Latynina's Olympic career ended after she took home six medals -- two of each -- from the 1964 Tokyo games.
Phelps over took Latynina's record after swimming the anchor leg for the United States in a gold medal-winning performance of the 4x200-meter freestyle relay Tuesday night.
Teammate Rick Berens handed off a lead of nearly 4 seconds to Phelps, who lingered a bit on the blocks, knowing the only way he could blow this one was to get disqualified. Then he set off on what amounted to four victory laps of the pool -- down and back, then down and back again, the roar in the Olympic Aquatics Centre getting louder as he approached the finish.
"I thanked those guys for helping me get to this moment," Phelps said. "I told those guys I wanted a big lead. I was like, 'You better give me a big lead going into the last lap,' and they gave it to me. I just wanted to hold on. I thanked them for being able to allow me to have this moment."
About an hour earlier, Phelps tied Latynina's record when he took silver in his signature event the 200 butterfly, after making a shocking blunder at the finish and settling for second.
Phelps has 15 golds in his career, six more than anyone else, to go along with two silvers and two bronzes. Latynina retired with nine gold medals.
The New York Times reports Latynina has joked recently that it was time for a man to be able to do what a woman had done long ago. And that it was too bad Phelps was not Russian.
"Forty-eight years is almost enough time to hold a record," Latynina told the Times. "Among women, I'm sure I will stay No. 1 for a long time."
(AP) Gore Vidal, the author, playwright, politician and commentator whose novels, essays, plays and opinions were stamped by his immodest wit and unconventional wisdom, has died at the age of 86, his nephew said Tuesday.
Vidal died at his home in the Hollywood Hills at about 6:45 p.m. Tuesday of complications from pneumonia, Burr Steers said. Vidal had been living alone in the home and had been sick for "quite a while," he said.
Along with such contemporaries as Norman Mailer and Truman Capote, Vidal was among the last generation of literary writers who were also genuine celebrities — fixtures on talk shows and in gossip columns, personalities of such size and appeal that even those who hadn't read their books knew who they were.
His works included hundreds of essays; the best-selling novels "Lincoln" and "Myra Breckenridge"; the groundbreaking "The City and the Pillar," among the first novels about openly gay characters; and the Tony-nominated play "The Best Man," revived on Broadway in 2012.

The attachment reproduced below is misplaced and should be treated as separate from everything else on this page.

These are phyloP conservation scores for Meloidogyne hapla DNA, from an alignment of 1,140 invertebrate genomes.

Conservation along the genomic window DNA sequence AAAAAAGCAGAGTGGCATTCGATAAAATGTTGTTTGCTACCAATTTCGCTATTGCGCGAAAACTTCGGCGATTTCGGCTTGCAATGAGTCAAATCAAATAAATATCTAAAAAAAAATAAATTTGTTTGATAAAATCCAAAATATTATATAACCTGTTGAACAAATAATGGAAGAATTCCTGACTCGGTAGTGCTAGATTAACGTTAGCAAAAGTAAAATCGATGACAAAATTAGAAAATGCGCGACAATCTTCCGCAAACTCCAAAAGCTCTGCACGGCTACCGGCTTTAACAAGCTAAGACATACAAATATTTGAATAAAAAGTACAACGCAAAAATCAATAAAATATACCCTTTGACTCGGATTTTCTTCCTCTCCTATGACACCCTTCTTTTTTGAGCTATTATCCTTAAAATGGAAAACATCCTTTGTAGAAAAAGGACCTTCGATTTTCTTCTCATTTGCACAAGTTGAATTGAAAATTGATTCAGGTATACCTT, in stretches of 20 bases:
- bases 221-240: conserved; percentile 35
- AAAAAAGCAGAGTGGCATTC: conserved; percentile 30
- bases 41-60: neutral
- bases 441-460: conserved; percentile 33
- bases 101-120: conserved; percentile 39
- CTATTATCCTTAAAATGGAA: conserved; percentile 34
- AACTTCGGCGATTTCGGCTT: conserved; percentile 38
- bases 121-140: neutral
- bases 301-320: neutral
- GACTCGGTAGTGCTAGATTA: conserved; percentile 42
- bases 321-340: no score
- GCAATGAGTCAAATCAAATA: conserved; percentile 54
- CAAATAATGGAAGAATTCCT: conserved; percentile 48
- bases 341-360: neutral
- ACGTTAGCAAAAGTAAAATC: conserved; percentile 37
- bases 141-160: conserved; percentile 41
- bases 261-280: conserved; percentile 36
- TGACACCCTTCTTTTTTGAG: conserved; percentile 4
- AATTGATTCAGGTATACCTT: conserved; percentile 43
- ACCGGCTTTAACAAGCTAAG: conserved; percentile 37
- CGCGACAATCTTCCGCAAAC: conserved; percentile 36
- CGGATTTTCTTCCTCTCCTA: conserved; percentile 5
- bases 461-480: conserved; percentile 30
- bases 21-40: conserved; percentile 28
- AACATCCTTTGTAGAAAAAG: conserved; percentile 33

Tall and distinguished looking, with a haughty baritone not unlike that of his conservative arch-enemy William F. Buckley, Vidal appeared cold and cynical on the surface. But he bore a melancholy regard for lost worlds, for the primacy of the written word, for "the ancient American sense that whatever is wrong with human society can be put right by human action."
Vidal was uncomfortable with the literary and political establishment, and the feeling was mutual. Beyond an honorary National Book Award in 2009, he won few major writing prizes, lost both times he ran for office and initially declined membership into the American Academy of Arts and Letters, joking that he already belonged to the Diners Club. (He was eventually admitted, in 1999).
But he was widely admired as an independent thinker — in the tradition of Mark Twain and H.L. Mencken — about literature, culture, politics and, as he liked to call it, "the birds and the bees." He picked apart politicians, living and dead; mocked religion and prudery; opposed wars from Vietnam to Iraq and insulted his peers like no other, once observing that the three saddest words in the English language were "Joyce Carol Oates." (The happiest words: "I told you so").
The author "meant everything to me when I was learning how to write and learning how to read," Dave Eggers said at the 2009 National Book Awards ceremony, when he and Vidal received honorary citations. "His words, his intellect, his activism, his ability and willingness to always speak up and hold his government accountable, especially, has been so inspiring to me I can't articulate it." Ralph Ellison labeled him a "campy patrician."
Vidal had an old-fashioned belief in honor, but a modern will to live as he pleased. He wrote in the memoir "Palimpsest" that he had more than 1,000 "sexual encounters," nothing special, he added, compared to the pursuits of such peers as John F. Kennedy and Tennessee Williams.
Vidal was fond of drink and alleged that he had sampled every major drug, once. He never married and for decades shared a scenic villa in Ravello, Italy, with companion Howard Austen.